al-Hejaz (also Hijaz, Hedjaz; _ar. الحجاز "al-Ḥiǧāz", literally "the barrier") is a region in the west of present-day Saudi Arabia. Defined mostly by the Red Sea, it extends from Haql on the Gulf of Aqaba to Jizan. Its main city is Jeddah, but it is probably better-known for the Islamic holy cities of Mecca and Medina. As a region, "The Hijaz", as it is often referred to, because of being the site of Islam's holy places, has significance in the Arab and Islamic historical and political landscape. In Arabic, Hejaz means literally "the barrier" as it separates the land of Najd in the east from the land of Tihamah in the west.


Evidence suggests the Hejaz (or parts of it) was part of the Roman province of Arabia [cite web |url= http://www.saudiaramcoworld.com/issue/200103/well.of.good.fortune.htm |title= Well of Good Fortune |first= Piney |last= Kesting |work= Saudi Aramco |date= May/June 2001 |accessdate= 2007-03-20] . Under the control of regional powers such as Egypt or the Ottoman Empire through most of its history, the Hejaz had a brief period of political independence in the early 20th century. It was one of several regions of the Ottoman Empire provoked into rebellion by T. E. Lawrence ("of Arabia") of the British during World War I. In 1916 its independence was proclaimed by Sherif Hussein ibn Ali, the Sherif of Makkah. In 1924, however, ibn Ali's authority was usurped by Ibn Saud of the neighboring region of Nejd and became known as the Kingdom of Hijaz and Nejd and later the Kingdom of Saudi Arabia.

Even today, Hejazis adhere to a more moderate interpretation of Islam than does the Wahhabi sect that arose in Nejd. [James Minahan (2002), "Encyclopedia of the Stateless Nations: Ethnic and National Groups Around the World" (Westport, Conn.: Greenwood Press).]

The Biblical story of the Garden of Eden is in Genesis 2:11: "And a river went out of Eden to water the garden; and from thence it was parted, and became into four heads. The name of the first is Pison: that is it which compasseth the whole land of Havilah, where there is gold; And the gold of that land is good: there is bdellium and the onyx stone."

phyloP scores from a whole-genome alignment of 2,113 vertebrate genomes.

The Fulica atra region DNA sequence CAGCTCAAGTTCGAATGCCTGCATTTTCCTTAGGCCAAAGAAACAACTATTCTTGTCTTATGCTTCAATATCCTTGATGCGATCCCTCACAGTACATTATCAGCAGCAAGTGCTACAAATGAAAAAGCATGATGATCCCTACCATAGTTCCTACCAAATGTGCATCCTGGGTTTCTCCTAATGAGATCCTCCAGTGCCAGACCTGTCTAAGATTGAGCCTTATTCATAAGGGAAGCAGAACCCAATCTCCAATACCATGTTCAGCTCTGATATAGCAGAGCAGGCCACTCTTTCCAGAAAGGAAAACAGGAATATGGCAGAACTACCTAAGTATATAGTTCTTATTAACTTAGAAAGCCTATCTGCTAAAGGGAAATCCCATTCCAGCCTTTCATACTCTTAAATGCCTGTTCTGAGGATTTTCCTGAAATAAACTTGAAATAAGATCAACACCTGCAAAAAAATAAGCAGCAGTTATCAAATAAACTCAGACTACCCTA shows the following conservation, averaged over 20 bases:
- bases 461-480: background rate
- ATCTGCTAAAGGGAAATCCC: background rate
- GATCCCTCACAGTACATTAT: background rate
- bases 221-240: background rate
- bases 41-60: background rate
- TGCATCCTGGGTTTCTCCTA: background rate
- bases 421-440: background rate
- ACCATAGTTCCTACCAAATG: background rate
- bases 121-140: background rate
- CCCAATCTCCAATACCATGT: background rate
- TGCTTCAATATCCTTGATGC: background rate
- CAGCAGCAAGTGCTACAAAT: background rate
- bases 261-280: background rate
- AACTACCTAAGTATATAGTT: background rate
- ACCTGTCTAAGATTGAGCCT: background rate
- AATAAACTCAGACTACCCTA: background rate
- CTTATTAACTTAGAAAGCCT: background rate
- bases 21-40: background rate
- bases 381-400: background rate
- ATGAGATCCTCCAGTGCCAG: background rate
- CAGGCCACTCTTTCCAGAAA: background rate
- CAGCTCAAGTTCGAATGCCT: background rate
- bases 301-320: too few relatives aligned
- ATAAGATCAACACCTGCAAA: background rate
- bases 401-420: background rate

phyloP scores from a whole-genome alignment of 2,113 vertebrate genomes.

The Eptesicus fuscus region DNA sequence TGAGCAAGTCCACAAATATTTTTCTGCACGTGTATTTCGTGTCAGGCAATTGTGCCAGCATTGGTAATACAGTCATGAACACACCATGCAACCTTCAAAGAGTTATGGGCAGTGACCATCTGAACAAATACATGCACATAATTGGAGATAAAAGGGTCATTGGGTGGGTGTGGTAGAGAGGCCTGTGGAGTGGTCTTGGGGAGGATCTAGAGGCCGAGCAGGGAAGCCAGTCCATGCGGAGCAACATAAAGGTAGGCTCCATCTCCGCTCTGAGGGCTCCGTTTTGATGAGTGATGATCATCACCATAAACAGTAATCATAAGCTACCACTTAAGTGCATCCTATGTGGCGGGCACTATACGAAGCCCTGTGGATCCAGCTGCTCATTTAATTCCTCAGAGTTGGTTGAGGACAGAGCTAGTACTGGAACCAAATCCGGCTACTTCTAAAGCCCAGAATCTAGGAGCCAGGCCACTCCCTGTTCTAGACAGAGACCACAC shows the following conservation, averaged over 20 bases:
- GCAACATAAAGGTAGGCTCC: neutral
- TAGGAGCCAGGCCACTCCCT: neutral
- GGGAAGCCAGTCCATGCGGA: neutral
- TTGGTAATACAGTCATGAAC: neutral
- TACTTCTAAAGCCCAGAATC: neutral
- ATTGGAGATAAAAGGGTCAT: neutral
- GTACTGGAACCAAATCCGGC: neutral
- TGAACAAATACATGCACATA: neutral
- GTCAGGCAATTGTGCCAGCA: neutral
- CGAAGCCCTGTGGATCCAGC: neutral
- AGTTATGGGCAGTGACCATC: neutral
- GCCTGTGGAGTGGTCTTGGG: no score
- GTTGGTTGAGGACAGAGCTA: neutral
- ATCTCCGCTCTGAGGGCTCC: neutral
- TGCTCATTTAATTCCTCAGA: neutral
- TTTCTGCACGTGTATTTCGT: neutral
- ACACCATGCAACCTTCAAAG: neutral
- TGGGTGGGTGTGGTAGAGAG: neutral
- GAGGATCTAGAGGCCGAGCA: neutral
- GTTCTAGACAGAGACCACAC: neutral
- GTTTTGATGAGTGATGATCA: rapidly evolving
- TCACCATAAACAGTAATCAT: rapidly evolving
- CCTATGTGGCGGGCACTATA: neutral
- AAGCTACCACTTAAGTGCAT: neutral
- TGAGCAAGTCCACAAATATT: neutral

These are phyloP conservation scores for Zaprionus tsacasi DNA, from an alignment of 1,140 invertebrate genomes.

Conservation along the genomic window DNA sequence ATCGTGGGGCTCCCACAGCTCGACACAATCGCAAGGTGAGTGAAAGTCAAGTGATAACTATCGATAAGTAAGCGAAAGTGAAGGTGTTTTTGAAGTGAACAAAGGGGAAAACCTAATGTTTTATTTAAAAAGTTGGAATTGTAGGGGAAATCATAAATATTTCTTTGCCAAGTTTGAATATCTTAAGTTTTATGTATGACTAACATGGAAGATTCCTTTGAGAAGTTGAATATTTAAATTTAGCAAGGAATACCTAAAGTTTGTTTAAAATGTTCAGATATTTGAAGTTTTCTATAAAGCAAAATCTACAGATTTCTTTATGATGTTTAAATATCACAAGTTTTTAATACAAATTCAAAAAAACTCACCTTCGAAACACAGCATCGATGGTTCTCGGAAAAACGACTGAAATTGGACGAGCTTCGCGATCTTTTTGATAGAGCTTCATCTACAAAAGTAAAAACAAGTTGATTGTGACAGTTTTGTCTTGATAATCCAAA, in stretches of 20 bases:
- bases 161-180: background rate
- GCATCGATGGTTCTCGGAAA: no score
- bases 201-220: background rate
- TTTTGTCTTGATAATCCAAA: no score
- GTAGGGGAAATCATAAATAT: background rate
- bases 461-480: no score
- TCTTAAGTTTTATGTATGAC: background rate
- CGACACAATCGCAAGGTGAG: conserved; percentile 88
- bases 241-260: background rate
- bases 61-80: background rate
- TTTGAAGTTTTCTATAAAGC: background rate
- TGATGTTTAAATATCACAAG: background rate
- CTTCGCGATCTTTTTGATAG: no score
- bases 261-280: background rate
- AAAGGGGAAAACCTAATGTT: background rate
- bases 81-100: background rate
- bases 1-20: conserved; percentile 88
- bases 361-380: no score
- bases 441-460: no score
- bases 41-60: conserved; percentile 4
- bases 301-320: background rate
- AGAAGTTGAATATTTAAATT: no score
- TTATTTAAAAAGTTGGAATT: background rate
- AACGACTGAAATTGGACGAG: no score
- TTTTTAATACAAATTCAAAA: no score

Havilah is usually associated with either the Arabian Peninsula or north-west Yemen, but in the work associated with the Garden of Eden by Juris Zarins, the Hejaz mountains appear to satisfactorily meet the description. The Hejaz includes both the Cradle of Gold at Mahd adh Dhahab (coord|23|30|12.96|N|40|51|34.92|E|) and a potential source of the now dried out Pishon River that used to flow 600 miles north east to the Persian Gulf via the Wadi Al-Batin system. Archaeological research lead by Farouk El-Baz of Boston University indicates that the river system, now prospectively known as the Kuwait River, was active 2,500-3000BC [ [http://focusmagazine.org/Articles/pishonriver.htm The Pishon River - Found. by C.A. Salabach at Focus Magazine] ] . Bdellium plants are also abundant in the Hijaz.


Geographically, the region is located along the Great Rift Valley. The region is also known for it darker more volcanic sand. Depending on the previous definition, Hejaz includes the high mountains of Sarawat which topographically separate Najd from Tehamah.


* Jeddah
* Makkah al-Mukarramah
* Medina
* Ta’if
* Yanbu' al Bahr
* Al Bahah
* Tabuk
* Badr Hunayn
* Rabigh

ee also

* Hejazi Accent
* Hejazi turban
* Mizmar (dance)
* Kingdom of Hejaz
* Hejaz railway
* "Hijaz" is also the name of a mode (maqam) in Arabic music.


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